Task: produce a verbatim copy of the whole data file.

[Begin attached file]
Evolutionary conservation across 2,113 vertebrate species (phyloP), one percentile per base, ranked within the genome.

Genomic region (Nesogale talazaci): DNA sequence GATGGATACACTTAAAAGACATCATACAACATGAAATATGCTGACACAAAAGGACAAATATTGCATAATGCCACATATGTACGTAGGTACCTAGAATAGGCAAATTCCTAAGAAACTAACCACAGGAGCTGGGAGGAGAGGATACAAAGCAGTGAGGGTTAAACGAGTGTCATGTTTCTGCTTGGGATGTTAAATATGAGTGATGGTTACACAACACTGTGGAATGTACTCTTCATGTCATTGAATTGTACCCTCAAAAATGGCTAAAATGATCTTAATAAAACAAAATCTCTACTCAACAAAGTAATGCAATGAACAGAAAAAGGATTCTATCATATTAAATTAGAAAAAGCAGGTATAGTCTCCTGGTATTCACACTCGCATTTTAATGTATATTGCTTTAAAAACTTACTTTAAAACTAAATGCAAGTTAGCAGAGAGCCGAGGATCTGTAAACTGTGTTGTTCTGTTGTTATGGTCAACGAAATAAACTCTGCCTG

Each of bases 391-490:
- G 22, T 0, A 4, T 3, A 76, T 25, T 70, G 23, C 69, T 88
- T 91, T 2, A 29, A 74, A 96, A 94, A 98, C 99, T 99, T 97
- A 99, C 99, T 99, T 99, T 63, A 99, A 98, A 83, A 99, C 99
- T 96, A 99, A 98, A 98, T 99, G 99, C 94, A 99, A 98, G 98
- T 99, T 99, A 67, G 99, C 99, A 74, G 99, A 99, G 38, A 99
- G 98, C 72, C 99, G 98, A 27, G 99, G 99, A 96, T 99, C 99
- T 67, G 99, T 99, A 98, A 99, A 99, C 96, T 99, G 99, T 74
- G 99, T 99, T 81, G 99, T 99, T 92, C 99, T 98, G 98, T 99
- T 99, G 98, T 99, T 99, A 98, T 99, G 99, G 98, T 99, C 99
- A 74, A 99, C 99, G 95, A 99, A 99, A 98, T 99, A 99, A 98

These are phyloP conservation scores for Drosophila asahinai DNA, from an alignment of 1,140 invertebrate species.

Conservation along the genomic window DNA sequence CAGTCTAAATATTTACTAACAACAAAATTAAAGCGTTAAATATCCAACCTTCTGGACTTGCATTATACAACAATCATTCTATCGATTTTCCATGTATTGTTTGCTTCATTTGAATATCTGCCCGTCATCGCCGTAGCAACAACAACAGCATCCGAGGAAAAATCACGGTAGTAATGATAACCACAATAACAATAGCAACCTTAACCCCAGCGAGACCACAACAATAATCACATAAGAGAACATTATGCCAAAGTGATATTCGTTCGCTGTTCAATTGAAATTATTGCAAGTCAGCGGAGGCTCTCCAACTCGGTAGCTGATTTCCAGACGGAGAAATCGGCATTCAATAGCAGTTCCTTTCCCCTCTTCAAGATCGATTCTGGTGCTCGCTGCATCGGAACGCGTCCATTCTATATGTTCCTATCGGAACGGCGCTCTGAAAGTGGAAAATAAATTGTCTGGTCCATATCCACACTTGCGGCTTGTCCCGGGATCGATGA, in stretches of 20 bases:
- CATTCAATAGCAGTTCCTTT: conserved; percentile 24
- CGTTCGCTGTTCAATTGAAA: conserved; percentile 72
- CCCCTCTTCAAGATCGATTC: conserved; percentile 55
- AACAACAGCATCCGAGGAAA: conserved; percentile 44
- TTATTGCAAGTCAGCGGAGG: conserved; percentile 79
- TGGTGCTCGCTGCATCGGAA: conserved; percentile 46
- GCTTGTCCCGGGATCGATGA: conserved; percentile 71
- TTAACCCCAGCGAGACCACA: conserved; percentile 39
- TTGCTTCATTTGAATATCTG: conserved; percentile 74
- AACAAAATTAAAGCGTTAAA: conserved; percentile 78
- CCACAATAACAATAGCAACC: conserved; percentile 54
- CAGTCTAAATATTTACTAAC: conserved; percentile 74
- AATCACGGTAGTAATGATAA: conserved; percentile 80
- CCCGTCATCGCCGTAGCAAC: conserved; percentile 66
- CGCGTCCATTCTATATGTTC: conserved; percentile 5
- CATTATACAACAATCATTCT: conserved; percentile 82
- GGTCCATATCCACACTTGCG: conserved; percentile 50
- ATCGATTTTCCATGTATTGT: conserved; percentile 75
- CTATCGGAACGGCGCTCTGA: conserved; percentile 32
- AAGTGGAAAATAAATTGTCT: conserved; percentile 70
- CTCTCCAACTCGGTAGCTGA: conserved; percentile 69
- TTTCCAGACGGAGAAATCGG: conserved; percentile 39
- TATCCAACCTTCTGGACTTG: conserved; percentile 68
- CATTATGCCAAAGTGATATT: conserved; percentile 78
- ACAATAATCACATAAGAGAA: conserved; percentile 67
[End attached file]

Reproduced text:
Evolutionary conservation across 2,113 vertebrate species (phyloP), one percentile per base, ranked within the genome.

Genomic region (Nesogale talazaci): DNA sequence GATGGATACACTTAAAAGACATCATACAACATGAAATATGCTGACACAAAAGGACAAATATTGCATAATGCCACATATGTACGTAGGTACCTAGAATAGGCAAATTCCTAAGAAACTAACCACAGGAGCTGGGAGGAGAGGATACAAAGCAGTGAGGGTTAAACGAGTGTCATGTTTCTGCTTGGGATGTTAAATATGAGTGATGGTTACACAACACTGTGGAATGTACTCTTCATGTCATTGAATTGTACCCTCAAAAATGGCTAAAATGATCTTAATAAAACAAAATCTCTACTCAACAAAGTAATGCAATGAACAGAAAAAGGATTCTATCATATTAAATTAGAAAAAGCAGGTATAGTCTCCTGGTATTCACACTCGCATTTTAATGTATATTGCTTTAAAAACTTACTTTAAAACTAAATGCAAGTTAGCAGAGAGCCGAGGATCTGTAAACTGTGTTGTTCTGTTGTTATGGTCAACGAAATAAACTCTGCCTG

Each of bases 391-490:
- G 22, T 0, A 4, T 3, A 76, T 25, T 70, G 23, C 69, T 88
- T 91, T 2, A 29, A 74, A 96, A 94, A 98, C 99, T 99, T 97
- A 99, C 99, T 99, T 99, T 63, A 99, A 98, A 83, A 99, C 99
- T 96, A 99, A 98, A 98, T 99, G 99, C 94, A 99, A 98, G 98
- T 99, T 99, A 67, G 99, C 99, A 74, G 99, A 99, G 38, A 99
- G 98, C 72, C 99, G 98, A 27, G 99, G 99, A 96, T 99, C 99
- T 67, G 99, T 99, A 98, A 99, A 99, C 96, T 99, G 99, T 74
- G 99, T 99, T 81, G 99, T 99, T 92, C 99, T 98, G 98, T 99
- T 99, G 98, T 99, T 99, A 98, T 99, G 99, G 98, T 99, C 99
- A 74, A 99, C 99, G 95, A 99, A 99, A 98, T 99, A 99, A 98

These are phyloP conservation scores for Drosophila asahinai DNA, from an alignment of 1,140 invertebrate species.

Conservation along the genomic window DNA sequence CAGTCTAAATATTTACTAACAACAAAATTAAAGCGTTAAATATCCAACCTTCTGGACTTGCATTATACAACAATCATTCTATCGATTTTCCATGTATTGTTTGCTTCATTTGAATATCTGCCCGTCATCGCCGTAGCAACAACAACAGCATCCGAGGAAAAATCACGGTAGTAATGATAACCACAATAACAATAGCAACCTTAACCCCAGCGAGACCACAACAATAATCACATAAGAGAACATTATGCCAAAGTGATATTCGTTCGCTGTTCAATTGAAATTATTGCAAGTCAGCGGAGGCTCTCCAACTCGGTAGCTGATTTCCAGACGGAGAAATCGGCATTCAATAGCAGTTCCTTTCCCCTCTTCAAGATCGATTCTGGTGCTCGCTGCATCGGAACGCGTCCATTCTATATGTTCCTATCGGAACGGCGCTCTGAAAGTGGAAAATAAATTGTCTGGTCCATATCCACACTTGCGGCTTGTCCCGGGATCGATGA, in stretches of 20 bases:
- CATTCAATAGCAGTTCCTTT: conserved; percentile 24
- CGTTCGCTGTTCAATTGAAA: conserved; percentile 72
- CCCCTCTTCAAGATCGATTC: conserved; percentile 55
- AACAACAGCATCCGAGGAAA: conserved; percentile 44
- TTATTGCAAGTCAGCGGAGG: conserved; percentile 79
- TGGTGCTCGCTGCATCGGAA: conserved; percentile 46
- GCTTGTCCCGGGATCGATGA: conserved; percentile 71
- TTAACCCCAGCGAGACCACA: conserved; percentile 39
- TTGCTTCATTTGAATATCTG: conserved; percentile 74
- AACAAAATTAAAGCGTTAAA: conserved; percentile 78
- CCACAATAACAATAGCAACC: conserved; percentile 54
- CAGTCTAAATATTTACTAAC: conserved; percentile 74
- AATCACGGTAGTAATGATAA: conserved; percentile 80
- CCCGTCATCGCCGTAGCAAC: conserved; percentile 66
- CGCGTCCATTCTATATGTTC: conserved; percentile 5
- CATTATACAACAATCATTCT: conserved; percentile 82
- GGTCCATATCCACACTTGCG: conserved; percentile 50
- ATCGATTTTCCATGTATTGT: conserved; percentile 75
- CTATCGGAACGGCGCTCTGA: conserved; percentile 32
- AAGTGGAAAATAAATTGTCT: conserved; percentile 70
- CTCTCCAACTCGGTAGCTGA: conserved; percentile 69
- TTTCCAGACGGAGAAATCGG: conserved; percentile 39
- TATCCAACCTTCTGGACTTG: conserved; percentile 68
- CATTATGCCAAAGTGATATT: conserved; percentile 78
- ACAATAATCACATAAGAGAA: conserved; percentile 67